Three Part Question
In [patients with deep vein thrombosis] are [low molecular weight heparin as good as unfractionated heparin] at [treating uncomplicated proximal DVT]?
A 60 year old man presents with a three day history of pain in his left calf. You suspect an above knee deep vein thrombosis (DVT) which is later confirmed by ultrasound. You are considering admitting this man for treatment with Unfractionated Heparin (UH), when one of your colleagues mentions that low weight molecular weight heparins (LMWH) have been proven to be as good at treating thromboembolic disease and it's complications. You wonder whether this is true.
Medline 1966-07/00 using the OVID interface.
(Exp venous thrombosis/ or "deep vein thrombosis"mp) or (dvt.mp) or [(exp thrombosis or thrombosis.mp) and (exp veins or Veins$.map)] and(exp. heparin, low molecular weight or low molecular weight heparin.mp)Not [(prophylaxis.mp) or (primary prevention.mp)]Limit to human and English language.
373 papers identified of which 369 were irrelevant or of insufficient quality for inclusion. The remaining 4 papers are shown in the table.
|Author, date and country
||Study type (level of evidence)
|Hull RD et al,|
|432 patients with proximal DVT.UH (219) vsLMWH (213)
||Multi centre randomised double blind clinical trial||Recurrence of VTE||6/213 vs 15/219 (p=0.07; 95% CI for the difference, 0.02% to 8.1%)|
|Major bleeding || 1/ 213 patients (0.5%) vs 11/219 (5%), reduction in risk of 91% (P=0.006)|
|Death||10/ 213 (4.7%) vs 21/ 219 (9.6%) a risk reduction of 51% (P=0.049)|
|Koopman MM et al,|
|400 patients with symptomaticproximal deep vein thrombosis. UH in hospital (198)LMWH at home(202)
||PRCT||Recurrent VTE (within 6 months)||17/198(8.6%) vs 14/202 (6.9%)||Unblinded
|Major bleeding(within 3 months)||4/198 vs 1/202|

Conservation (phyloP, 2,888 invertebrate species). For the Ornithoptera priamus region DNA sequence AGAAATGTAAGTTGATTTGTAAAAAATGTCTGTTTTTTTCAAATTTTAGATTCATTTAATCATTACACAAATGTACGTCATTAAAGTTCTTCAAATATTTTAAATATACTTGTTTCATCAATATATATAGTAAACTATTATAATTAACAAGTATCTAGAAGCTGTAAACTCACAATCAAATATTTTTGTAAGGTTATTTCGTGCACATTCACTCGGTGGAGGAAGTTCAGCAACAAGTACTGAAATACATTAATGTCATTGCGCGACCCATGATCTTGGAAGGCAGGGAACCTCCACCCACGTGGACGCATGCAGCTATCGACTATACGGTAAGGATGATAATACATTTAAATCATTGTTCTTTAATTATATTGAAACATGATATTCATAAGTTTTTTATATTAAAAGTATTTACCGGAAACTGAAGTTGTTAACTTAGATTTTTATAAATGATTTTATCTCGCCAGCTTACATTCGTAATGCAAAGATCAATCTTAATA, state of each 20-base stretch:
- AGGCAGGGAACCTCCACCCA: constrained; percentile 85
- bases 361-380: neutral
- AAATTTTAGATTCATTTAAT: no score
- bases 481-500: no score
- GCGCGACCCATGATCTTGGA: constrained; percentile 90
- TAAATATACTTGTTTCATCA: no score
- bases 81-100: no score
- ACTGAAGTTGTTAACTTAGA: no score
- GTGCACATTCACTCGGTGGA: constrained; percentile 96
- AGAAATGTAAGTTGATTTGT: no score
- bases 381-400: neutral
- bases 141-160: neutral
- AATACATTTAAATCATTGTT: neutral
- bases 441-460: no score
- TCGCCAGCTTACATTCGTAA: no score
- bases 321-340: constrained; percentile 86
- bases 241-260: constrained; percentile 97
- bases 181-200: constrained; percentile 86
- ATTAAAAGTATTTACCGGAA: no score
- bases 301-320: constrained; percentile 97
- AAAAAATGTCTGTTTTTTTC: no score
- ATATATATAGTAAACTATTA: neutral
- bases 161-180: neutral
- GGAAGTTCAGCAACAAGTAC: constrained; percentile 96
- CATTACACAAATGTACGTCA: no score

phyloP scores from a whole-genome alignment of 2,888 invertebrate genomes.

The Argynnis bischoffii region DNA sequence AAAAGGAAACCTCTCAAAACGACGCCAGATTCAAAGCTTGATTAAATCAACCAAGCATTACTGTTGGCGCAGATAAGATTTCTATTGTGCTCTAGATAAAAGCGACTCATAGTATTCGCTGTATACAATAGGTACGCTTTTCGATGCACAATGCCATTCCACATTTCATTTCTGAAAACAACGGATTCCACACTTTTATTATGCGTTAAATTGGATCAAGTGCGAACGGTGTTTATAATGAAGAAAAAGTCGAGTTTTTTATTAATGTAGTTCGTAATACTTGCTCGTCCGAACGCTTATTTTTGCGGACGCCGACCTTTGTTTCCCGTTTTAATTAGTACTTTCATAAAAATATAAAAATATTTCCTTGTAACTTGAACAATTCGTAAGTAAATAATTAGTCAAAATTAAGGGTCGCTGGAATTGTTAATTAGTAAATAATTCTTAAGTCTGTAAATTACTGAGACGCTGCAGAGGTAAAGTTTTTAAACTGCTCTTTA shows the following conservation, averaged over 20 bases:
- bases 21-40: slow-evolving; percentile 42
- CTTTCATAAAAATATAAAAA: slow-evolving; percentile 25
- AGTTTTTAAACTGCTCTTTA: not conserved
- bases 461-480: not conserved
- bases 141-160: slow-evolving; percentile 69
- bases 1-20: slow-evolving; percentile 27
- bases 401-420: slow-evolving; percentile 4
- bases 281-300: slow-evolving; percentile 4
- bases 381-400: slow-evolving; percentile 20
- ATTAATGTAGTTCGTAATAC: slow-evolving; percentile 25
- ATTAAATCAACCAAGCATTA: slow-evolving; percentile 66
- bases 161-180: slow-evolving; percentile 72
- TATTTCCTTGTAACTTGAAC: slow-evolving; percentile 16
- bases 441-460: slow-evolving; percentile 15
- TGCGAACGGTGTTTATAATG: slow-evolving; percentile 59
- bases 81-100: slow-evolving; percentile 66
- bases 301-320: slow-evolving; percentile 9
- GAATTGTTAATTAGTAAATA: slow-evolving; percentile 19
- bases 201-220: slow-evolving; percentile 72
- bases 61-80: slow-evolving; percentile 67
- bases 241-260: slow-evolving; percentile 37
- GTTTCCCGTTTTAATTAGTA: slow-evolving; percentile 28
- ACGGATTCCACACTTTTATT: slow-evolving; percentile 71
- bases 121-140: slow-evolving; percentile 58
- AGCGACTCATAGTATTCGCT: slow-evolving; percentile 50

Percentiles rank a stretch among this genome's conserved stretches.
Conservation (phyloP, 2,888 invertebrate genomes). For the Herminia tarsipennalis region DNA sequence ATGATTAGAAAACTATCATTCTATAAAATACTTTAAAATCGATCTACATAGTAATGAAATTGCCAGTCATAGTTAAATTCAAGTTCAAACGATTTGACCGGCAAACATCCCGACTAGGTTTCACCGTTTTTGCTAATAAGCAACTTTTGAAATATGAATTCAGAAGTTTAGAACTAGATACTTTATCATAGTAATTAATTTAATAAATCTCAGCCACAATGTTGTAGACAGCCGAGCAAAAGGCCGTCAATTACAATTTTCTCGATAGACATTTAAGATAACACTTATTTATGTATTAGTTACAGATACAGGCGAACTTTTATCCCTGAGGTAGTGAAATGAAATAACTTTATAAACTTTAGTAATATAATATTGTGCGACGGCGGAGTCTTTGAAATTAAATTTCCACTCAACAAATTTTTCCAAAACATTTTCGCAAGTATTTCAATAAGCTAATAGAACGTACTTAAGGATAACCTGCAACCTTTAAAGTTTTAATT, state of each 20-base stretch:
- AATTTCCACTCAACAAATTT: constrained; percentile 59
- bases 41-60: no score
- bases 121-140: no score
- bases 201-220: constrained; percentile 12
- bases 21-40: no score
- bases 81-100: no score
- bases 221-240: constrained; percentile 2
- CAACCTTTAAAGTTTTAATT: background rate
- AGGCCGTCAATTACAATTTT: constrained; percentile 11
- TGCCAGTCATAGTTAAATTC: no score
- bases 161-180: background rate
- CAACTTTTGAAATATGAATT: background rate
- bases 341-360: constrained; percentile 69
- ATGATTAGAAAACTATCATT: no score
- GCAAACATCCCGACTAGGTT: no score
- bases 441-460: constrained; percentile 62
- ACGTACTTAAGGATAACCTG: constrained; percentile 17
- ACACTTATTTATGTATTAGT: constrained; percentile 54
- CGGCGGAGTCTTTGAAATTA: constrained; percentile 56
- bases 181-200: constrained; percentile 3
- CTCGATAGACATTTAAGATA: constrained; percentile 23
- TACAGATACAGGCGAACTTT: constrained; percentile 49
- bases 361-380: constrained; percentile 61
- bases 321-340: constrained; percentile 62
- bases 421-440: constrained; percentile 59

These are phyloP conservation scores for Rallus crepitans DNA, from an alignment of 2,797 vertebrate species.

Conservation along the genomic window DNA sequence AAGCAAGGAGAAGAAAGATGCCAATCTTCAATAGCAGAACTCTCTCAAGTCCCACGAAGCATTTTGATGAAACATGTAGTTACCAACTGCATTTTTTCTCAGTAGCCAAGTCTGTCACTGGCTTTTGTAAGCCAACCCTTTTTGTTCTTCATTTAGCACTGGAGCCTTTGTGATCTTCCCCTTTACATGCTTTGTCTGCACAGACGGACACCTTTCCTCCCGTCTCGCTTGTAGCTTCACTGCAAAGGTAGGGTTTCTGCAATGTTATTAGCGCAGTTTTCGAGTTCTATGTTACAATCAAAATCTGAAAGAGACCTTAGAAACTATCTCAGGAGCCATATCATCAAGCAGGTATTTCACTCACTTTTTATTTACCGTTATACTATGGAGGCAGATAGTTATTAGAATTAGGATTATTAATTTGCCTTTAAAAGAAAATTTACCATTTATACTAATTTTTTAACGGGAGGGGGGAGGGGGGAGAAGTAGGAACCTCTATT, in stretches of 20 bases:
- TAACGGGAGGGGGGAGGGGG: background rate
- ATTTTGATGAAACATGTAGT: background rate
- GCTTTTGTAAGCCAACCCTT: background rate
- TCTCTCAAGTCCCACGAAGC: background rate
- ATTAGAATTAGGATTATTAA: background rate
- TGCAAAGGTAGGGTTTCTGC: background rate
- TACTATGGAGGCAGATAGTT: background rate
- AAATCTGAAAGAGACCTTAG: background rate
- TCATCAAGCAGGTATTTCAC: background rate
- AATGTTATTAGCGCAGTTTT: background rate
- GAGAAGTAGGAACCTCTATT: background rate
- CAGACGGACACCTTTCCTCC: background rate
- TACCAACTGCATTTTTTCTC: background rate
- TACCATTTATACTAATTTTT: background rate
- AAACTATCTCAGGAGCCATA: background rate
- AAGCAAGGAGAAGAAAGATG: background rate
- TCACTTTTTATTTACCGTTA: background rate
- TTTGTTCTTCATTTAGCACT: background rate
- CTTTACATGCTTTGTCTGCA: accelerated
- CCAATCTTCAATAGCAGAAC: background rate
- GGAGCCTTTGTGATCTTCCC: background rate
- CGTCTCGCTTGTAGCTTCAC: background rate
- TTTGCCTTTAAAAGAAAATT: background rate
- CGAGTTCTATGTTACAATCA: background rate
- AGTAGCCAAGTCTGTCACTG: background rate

|Quality of life(at 1,12 and 24wks) ||Physical activity and social functioning better in LMWH group|
|Average length of stay||In the LMWH group was 2.7 days vs 8.1 in the UH group|
|Levine M et al,|
|500 patients with acute proximal deep vein thrombosis - UH in hospital (253) vs - LMWH primarily at home (247)
||PRCT||Recurrent VTE ||17/253 (6.7%) vs 13/247 (5.3%)||2/3rds of potential patients excluded
|Major bleeding||3/253 (2%) vs 5/247(2%)|
|Costs||6.5 days in hospital vs 1.1 days. 120 (49%) patients in LWMH were not admitted at all.|
|Belcaro G et al,|
|294/ 589 patients with acute proximal - UH in hospital (98) vs- Treatment with LMWH primarily at home or in the hospital (97) vs- Treatment with SCHep given directly at home (99)
||PRCT||Recurrence/ extension of DVT||6.2% vs 6.1% vs 7.1%||264 (44%) of potential patients excluded
|Bleeding||Bleedings were all minor and mostly during hospital stay|
|Length of stay ||5.4 +- 1.2 vs 1.2 +-1.4 days (there was no hospital stay in the SCHep group).|
|Treatment costs||Average treatment costs in 3 months in the UH group were considered to be 100%. In comparison costs in the LMWH group was 28% of the UH and 8% in the SCHep group.|
There are 4 well designed trials in this area. All come to the same conclusion.
Clinical Bottom Line
Low molecular weight heparin is as effective and safe as unfractionated heparin and should be the form of treatment for patients with uncomplicated proximal deep vein thrombosis.
- Hull RD, Raskob GE, Pineo GF et al. Subcutaneous low molecular-weight-heparin compared with continuous intravenous heparin in the treatment of proximal-vein thrombosis. The New Eng J Med 1992;326(15):975-82.
- Koopman MM, Prandoni P, Piovella F, et al. Treatment of venous thrombosis with intravenous unfractionated heparin administered in the hospital as compared with subcutaneous low-molecular-weight heparin administered at home. The New Eng J Med 1996;334(11):682-7.
- Levine M, Gent M, Hirsh J, et al A comparison of low-molecular-weight heparin administered primarily at home with unfractionated heparin administered in the hospital for proximal deep-vein thrombosis. New Eng J Med 1996;334(11):677-681.
- Belcaro G, Nicolaides AN, Cesarone MR, et al Comparison of low-molecular-weight heparin, administered primarily at home, with unfractionated heparin, administered in hospital, and subcutaneous heparin administered at home for deep-vein thrombosi Angiol 1999;50(10):781-787.